“Your territory is the Autobahn – Your assignment is: Top Speed!,” is precisely how Crash Time 3D greets you upon loading.
That’s the national motorway system in Germany it’s referring to, of course, and certainly not to be confused with a track from electronic sensation Kraftwerk’s musical output. Such lengthy expanse seems the perfect locale for high-octane racing, yet what has been delivered within this Nintendo 3DS version proves incredibly hard to recommend.
The campaign is the game’s exhaustive, central mode, the player in the role of highway patrol officer ‘Cobra 11’ as you return to duty. After making your way through training assignments to familiarise yourself with varying mission types and design aspects, you’ll set out to arrest mischievous individuals listed within the Criminal Register.
Missions range from the mundane to the bearable, encompassing those of which you’d ordinarily expect. Speeding through checkpoints as quickly as possible, gathering evidence that falls from the back of vehicles, and shadowing vehicles without blowing your cover are all included. Yet it is those in which you are sent to chase down and stop vehicles, seemingly key to the game’s chosen title, that become the most disappointing, with the player fundamentally required to simply grind a target vehicle’s bumper until its engine miraculously becomes ablaze in a plume of flames.
Progression rewards you with more cars to use, each with varying visual design and statistics across Top Speed, Acceleration, Handling and Armor categories.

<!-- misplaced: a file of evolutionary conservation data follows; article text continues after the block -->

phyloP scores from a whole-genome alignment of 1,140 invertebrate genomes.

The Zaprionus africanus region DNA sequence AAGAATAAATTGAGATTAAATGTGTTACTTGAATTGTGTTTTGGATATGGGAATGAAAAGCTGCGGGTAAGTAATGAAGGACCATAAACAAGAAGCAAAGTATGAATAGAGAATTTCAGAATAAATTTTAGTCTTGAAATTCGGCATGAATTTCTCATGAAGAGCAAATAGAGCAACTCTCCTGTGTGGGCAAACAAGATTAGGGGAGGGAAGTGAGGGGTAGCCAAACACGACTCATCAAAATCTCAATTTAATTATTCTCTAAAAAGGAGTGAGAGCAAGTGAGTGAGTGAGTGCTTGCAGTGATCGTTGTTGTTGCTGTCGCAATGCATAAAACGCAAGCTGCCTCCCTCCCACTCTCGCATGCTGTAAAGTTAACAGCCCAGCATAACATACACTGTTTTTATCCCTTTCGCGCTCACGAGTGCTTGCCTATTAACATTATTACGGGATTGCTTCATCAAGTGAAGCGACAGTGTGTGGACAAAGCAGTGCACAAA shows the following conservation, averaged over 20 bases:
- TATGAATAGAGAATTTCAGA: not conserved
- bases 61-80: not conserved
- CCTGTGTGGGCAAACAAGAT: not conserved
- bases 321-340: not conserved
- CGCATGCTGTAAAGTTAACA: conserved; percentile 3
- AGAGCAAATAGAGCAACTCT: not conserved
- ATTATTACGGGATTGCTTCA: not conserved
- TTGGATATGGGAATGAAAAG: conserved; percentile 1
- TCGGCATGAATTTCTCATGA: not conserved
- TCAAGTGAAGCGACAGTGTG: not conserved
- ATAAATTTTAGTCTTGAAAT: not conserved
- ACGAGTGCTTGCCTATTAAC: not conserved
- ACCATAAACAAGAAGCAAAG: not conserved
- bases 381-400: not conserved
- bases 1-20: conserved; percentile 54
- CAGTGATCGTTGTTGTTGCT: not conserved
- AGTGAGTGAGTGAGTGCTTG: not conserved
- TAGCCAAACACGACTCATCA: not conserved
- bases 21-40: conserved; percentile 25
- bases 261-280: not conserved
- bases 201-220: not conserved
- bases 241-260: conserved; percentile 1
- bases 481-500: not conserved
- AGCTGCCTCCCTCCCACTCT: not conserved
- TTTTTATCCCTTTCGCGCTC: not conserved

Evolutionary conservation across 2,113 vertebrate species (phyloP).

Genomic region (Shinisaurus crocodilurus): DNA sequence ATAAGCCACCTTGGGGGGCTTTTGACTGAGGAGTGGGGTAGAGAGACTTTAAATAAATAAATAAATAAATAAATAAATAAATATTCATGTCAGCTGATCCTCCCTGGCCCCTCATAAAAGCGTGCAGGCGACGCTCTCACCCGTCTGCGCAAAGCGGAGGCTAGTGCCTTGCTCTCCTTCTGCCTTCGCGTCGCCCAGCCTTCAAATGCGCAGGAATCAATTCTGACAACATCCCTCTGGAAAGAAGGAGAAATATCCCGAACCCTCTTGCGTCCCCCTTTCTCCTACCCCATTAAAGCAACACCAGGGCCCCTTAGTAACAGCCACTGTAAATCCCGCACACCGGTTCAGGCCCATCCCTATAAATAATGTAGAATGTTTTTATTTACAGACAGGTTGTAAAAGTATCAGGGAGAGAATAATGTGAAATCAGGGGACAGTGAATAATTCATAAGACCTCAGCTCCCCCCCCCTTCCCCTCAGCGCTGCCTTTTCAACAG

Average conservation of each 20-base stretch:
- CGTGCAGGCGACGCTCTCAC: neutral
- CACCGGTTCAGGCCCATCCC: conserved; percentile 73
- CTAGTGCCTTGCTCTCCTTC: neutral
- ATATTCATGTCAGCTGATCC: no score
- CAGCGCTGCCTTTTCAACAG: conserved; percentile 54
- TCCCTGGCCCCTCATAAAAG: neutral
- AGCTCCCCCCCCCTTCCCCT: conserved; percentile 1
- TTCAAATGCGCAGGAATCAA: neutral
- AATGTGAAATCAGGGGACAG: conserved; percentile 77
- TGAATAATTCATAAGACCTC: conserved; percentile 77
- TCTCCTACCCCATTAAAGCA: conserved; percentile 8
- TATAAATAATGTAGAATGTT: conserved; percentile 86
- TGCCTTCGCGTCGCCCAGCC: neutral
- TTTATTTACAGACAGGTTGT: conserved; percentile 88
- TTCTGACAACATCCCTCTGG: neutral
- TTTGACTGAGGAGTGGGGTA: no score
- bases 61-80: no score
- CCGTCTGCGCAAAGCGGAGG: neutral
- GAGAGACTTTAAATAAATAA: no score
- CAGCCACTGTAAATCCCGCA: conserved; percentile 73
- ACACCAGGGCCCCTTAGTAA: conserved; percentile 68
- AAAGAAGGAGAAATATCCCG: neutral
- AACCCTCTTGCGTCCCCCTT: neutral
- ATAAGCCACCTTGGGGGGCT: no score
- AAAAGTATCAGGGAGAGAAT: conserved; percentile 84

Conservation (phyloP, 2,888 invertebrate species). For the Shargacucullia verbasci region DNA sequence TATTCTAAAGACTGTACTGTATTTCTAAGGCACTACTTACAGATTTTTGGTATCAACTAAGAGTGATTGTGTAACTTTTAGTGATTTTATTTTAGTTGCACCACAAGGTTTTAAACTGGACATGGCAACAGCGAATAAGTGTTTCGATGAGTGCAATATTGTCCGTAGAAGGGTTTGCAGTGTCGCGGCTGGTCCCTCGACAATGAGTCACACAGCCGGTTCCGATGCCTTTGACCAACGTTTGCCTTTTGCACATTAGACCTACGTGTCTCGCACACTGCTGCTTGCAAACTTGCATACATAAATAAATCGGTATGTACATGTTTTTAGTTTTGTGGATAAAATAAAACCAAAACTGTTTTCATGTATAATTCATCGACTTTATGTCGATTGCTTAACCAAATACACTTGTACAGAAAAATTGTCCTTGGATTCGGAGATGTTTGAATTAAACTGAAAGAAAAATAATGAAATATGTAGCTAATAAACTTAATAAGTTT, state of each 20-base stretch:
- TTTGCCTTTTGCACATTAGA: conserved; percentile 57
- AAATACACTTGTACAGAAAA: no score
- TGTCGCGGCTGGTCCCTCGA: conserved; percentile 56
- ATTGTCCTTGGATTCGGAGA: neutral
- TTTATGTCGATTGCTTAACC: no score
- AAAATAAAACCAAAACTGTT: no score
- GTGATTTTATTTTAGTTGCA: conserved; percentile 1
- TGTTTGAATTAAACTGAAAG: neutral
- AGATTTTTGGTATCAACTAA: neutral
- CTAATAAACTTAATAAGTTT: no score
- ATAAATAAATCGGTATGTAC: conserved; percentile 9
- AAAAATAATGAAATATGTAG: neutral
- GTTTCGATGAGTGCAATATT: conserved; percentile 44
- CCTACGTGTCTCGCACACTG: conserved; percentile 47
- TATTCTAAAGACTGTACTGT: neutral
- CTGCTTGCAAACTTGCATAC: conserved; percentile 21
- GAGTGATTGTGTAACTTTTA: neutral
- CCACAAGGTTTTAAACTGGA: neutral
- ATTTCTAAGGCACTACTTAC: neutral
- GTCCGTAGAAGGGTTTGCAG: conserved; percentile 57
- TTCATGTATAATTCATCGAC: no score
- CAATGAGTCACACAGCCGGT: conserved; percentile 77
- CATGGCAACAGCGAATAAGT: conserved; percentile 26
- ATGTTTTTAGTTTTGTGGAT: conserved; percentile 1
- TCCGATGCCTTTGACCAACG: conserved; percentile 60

The only other mode available to you are Assignments, enabling a ‘Quick Play’ route to engage within three differing modes; Time Attack, where you must progress to the next checkpoint as fast as possible; Crash Mania, where you must chase and take out criminals; and Rush Hour, in which you are challenged with driving through rush hour traffic whilst making as minimal an amount of collisions as possible.
What becomes apparent is that Crash Time 3D soon begins to increasingly echo influences Criterion’s Need for Speed: Hot Pursuit, the inclusion of tools such as Spike Strips and an Electro-Magnetic Impulse device doing itself no favours in hiding such fact.
The control scheme is simple enough to pick up; the Circle Pad is used for movement, A for acceleration, B to brake, X for your handbrake, and the R button to implement your boost once it has built up. Y is then used to choose between tools at your disposal, with the L button used to trigger them.
Yet car handling is poor, the on-road traffic poorly scripted, and the visuals seemingly plucked from the Nintendo 64 era. Remarkably, Crash Time 3D must be the first game that I’ve played where utilising the boost administers no thrill, nor impact, of a heightened speed rush. Such factors leading to a disjointed experience that frequently grates rather than enthuses.
Crash Time 3D is a game most certainly stuck in first gear, with far better racing experiences on Nintendo 3DS more worthy of your attention.